Time and money are running out for Algeria as it eats into its foreign reserves trying to avert the inevitable: bankruptcy. The country’s Prime Minister Abdelaziz Djerad has ordered an urgent spending cut to try to offset falling income from oil and gas.
An unexpected rise in spending in 2020 due to the pandemic accelerated Algeria’s descent into the abyss combined with a 40% fall in oil and gas exports value.
“The situation calls for urgent measures to ensue sustainability of public funding,” Djerad told local media, amid a power vacuum that shakes Algeria’s fragile social peace.
Besides low prices in international market, Algeria has witnessed a surge in its domestic oil consumption leading many officials to warn of a looming end of exports in upcoming years.
Currently hovering around 50 dollars per barrel, Algeria needs a barrel price of at least 100 dollars to balance its budget.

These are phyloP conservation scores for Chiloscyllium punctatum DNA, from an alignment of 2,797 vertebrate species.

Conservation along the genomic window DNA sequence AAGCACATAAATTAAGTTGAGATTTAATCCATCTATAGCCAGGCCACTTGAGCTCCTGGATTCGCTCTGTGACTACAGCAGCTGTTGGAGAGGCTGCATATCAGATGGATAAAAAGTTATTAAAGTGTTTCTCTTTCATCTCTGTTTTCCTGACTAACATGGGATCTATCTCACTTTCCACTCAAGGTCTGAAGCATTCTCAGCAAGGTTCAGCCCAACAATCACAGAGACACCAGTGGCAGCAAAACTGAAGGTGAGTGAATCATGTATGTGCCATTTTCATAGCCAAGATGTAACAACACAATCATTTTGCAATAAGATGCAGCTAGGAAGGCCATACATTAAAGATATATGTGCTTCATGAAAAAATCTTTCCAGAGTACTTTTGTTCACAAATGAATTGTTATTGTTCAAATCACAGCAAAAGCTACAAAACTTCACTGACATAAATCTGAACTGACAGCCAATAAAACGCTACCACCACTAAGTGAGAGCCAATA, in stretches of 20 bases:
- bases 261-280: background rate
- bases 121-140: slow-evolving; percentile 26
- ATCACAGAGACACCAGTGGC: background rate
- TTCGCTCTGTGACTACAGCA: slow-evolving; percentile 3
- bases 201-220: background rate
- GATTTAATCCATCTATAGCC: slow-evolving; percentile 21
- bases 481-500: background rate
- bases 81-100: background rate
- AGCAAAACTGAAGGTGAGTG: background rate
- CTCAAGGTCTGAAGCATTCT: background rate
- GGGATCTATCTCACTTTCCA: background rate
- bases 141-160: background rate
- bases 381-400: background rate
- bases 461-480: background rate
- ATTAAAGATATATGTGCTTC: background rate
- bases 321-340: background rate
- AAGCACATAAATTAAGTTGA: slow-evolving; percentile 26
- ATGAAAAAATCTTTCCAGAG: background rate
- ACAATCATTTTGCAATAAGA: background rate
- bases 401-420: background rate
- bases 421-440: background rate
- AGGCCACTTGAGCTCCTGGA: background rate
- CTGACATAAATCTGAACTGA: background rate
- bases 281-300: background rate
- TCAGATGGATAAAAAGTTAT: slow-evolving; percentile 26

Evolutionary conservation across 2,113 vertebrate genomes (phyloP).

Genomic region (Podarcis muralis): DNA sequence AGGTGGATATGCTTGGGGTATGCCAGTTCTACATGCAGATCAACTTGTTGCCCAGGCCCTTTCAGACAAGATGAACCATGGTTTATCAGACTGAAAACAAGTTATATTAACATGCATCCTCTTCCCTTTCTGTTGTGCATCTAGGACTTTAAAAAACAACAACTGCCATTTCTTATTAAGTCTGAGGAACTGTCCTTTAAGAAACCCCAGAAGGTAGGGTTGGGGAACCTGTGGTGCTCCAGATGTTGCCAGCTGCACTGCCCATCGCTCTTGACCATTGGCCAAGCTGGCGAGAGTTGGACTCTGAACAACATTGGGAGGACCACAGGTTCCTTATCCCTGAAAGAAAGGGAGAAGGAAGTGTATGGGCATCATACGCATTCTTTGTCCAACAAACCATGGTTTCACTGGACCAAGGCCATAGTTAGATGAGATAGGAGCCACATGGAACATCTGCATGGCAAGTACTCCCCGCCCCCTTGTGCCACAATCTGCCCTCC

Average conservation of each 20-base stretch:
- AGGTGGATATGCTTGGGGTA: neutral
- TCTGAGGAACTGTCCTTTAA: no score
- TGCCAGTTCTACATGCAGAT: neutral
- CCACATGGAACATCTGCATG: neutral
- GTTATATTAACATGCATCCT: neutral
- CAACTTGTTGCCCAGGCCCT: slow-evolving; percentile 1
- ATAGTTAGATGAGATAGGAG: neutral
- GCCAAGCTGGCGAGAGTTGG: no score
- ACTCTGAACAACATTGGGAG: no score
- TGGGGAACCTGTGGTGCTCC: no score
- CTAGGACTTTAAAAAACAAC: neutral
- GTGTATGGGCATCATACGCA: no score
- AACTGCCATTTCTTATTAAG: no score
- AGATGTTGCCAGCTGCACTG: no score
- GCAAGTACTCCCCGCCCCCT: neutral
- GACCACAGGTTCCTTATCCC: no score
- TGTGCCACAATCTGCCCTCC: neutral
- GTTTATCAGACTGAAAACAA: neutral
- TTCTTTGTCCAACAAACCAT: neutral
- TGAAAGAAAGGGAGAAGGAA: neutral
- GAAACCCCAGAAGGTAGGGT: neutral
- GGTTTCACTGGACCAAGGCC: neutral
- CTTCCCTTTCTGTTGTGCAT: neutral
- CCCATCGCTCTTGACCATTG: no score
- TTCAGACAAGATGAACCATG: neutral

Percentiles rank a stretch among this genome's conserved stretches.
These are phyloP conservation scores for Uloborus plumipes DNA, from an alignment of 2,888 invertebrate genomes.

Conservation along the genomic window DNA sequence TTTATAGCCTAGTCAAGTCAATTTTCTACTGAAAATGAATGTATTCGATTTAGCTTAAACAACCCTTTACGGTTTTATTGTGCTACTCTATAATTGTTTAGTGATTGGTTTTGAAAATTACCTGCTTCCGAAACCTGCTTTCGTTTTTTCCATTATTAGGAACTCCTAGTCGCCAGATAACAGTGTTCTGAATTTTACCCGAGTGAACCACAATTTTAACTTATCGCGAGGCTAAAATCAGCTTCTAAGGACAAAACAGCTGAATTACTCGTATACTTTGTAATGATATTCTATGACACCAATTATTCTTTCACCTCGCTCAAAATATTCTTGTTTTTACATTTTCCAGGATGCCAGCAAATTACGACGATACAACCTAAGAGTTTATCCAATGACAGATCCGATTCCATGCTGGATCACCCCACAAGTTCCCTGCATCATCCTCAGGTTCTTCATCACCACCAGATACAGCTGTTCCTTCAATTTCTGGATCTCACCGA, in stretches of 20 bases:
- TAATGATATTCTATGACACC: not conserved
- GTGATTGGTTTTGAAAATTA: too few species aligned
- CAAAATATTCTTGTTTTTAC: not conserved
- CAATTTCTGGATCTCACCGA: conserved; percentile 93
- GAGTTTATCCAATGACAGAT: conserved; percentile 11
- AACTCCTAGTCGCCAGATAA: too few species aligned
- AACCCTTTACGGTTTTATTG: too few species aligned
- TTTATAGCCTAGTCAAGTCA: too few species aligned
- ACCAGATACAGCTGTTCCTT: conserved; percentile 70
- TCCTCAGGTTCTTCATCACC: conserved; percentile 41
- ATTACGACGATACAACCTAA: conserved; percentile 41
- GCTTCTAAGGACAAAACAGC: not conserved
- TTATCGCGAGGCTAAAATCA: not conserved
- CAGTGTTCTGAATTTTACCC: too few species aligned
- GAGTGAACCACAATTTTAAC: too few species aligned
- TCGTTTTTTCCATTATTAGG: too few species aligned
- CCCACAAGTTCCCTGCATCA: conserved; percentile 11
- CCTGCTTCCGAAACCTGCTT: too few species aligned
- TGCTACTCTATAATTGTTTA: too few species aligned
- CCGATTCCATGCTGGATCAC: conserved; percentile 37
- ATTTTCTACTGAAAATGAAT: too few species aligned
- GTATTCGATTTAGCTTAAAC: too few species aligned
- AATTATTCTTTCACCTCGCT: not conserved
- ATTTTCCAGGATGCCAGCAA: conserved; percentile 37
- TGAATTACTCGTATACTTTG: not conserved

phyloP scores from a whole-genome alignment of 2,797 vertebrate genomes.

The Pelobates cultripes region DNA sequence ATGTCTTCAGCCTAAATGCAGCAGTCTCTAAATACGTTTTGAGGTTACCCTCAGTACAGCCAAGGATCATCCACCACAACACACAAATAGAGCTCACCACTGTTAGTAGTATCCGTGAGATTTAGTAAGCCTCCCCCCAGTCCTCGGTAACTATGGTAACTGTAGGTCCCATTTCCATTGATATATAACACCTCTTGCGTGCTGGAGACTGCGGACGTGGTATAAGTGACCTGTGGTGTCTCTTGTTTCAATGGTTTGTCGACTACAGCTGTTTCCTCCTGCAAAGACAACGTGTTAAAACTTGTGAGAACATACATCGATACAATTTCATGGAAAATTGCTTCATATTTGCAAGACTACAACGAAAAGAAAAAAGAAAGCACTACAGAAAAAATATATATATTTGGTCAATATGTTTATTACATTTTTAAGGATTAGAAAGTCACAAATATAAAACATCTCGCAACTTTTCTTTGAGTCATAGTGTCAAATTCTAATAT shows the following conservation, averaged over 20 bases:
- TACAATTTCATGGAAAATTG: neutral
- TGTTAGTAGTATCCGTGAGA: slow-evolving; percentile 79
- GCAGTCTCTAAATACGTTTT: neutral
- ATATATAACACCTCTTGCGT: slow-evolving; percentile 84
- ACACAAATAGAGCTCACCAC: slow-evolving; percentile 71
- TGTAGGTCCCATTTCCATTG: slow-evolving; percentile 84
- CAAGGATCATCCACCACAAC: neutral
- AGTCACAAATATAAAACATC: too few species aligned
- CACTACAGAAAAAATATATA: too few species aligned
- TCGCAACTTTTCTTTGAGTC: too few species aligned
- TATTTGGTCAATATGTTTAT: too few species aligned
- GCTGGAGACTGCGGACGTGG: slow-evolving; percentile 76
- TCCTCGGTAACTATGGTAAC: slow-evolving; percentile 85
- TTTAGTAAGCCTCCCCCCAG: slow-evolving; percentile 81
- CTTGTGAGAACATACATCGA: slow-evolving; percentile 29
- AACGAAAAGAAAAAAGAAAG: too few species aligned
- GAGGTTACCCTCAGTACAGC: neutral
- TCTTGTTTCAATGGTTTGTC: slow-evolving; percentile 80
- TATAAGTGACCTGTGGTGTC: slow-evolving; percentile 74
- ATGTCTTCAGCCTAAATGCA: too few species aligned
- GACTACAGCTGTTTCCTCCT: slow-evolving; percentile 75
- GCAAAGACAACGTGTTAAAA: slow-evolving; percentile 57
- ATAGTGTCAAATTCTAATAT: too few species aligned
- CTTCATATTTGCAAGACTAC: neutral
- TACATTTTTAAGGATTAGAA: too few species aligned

As a fallout, Algeria is expected to deplete its foreign exchange reserves by year’s end forcing the country to return to the international debt market at expensive rates.
By the end of last year, Algeria had 29 billion dollars left of foreign exchange reserves, less than its non-oil exporting neighbor, Morocco.
Throughout the era of expensive oil, Algeria has squandered 1000 billion dollars, enough to develop the whole African continent.
Algeria has however shunned foreign debt and resorted to self-destroying measures including money printing and dinar devaluation which only delay the inevitable bankruptcy.